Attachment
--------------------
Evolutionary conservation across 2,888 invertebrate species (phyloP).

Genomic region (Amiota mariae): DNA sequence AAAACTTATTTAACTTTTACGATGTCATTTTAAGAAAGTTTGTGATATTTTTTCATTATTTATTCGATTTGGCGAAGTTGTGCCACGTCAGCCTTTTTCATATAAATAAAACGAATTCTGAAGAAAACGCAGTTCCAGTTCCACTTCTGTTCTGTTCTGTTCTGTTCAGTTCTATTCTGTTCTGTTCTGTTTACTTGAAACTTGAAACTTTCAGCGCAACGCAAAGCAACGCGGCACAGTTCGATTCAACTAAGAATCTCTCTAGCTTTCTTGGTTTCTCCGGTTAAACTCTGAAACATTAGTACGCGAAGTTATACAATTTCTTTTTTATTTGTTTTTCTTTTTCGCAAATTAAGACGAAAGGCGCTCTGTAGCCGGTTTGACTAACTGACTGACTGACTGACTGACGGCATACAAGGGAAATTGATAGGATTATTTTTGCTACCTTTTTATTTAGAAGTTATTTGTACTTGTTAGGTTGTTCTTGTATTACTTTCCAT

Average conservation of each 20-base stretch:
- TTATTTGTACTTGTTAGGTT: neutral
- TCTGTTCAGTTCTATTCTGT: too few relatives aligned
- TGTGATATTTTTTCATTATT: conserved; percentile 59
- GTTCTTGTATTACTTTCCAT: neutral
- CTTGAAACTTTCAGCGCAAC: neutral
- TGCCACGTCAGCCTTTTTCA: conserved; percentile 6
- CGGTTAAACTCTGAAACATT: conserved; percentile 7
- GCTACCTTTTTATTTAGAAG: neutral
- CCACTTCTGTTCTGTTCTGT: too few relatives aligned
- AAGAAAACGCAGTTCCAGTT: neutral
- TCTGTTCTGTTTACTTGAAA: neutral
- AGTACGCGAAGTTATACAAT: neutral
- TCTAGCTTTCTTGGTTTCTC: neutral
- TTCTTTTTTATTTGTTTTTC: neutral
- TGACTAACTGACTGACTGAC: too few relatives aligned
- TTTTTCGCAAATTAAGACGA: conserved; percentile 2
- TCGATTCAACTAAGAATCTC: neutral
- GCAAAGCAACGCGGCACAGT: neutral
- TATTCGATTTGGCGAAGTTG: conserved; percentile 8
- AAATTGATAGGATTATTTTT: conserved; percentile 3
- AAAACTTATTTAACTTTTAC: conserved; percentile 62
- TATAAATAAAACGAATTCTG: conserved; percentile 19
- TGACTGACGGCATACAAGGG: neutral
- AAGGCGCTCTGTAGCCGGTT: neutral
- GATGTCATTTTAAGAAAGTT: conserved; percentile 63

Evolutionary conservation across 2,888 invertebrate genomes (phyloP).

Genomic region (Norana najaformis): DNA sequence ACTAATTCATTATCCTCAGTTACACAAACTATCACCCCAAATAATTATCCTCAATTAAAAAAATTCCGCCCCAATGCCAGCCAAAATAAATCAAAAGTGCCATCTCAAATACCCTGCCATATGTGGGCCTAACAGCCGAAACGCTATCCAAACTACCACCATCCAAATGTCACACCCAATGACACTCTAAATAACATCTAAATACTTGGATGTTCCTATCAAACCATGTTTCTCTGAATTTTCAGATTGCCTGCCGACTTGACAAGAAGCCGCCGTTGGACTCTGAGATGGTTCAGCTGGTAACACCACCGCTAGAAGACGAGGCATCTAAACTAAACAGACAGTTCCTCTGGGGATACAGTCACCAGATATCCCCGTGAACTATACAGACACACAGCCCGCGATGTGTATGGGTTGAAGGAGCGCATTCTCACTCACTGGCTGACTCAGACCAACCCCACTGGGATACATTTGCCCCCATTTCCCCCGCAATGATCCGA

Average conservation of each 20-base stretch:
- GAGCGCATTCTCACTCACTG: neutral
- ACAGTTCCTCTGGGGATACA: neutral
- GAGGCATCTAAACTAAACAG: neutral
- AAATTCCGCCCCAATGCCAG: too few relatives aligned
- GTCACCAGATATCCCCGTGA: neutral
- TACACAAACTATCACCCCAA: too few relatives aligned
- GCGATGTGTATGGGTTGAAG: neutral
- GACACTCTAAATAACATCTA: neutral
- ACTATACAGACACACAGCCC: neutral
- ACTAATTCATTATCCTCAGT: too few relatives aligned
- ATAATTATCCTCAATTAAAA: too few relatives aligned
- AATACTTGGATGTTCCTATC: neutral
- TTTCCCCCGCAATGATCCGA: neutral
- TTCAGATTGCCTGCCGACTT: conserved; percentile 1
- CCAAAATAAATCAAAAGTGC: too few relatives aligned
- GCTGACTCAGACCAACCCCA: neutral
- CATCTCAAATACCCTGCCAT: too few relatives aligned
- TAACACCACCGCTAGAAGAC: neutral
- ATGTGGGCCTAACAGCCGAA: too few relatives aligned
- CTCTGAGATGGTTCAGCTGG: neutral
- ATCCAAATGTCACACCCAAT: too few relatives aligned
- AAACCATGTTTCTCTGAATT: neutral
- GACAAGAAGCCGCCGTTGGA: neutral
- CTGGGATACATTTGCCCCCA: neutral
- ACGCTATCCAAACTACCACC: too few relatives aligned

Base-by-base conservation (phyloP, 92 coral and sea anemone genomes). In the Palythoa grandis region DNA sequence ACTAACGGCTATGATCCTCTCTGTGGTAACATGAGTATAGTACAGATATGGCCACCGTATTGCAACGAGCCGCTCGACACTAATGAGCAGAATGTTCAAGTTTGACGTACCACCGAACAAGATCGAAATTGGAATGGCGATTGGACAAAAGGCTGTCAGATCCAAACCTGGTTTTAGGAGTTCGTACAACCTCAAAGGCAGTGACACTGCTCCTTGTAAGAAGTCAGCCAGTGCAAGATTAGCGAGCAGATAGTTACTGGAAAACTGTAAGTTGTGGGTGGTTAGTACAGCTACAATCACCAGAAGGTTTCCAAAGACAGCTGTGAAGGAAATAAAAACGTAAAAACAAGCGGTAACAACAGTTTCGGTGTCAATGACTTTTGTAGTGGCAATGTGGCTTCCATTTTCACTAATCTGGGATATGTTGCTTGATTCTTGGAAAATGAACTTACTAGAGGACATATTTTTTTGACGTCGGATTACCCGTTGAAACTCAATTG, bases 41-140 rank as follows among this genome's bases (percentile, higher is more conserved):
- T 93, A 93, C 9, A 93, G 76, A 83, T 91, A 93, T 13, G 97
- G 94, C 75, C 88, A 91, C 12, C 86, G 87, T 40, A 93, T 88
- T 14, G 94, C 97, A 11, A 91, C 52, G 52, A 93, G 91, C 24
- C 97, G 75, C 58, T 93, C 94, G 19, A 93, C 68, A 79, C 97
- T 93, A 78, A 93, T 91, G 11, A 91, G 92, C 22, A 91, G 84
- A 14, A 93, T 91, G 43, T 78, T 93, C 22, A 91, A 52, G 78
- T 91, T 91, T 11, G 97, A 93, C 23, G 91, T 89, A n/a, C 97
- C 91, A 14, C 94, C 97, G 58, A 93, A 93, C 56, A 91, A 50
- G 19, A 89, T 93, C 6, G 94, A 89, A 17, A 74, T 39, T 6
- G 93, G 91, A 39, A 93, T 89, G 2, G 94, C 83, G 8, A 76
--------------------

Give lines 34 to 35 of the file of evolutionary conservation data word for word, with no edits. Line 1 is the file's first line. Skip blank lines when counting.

- GAGGCATCTAAACTAAACAG: neutral
- AAATTCCGCCCCAATGCCAG: too few relatives aligned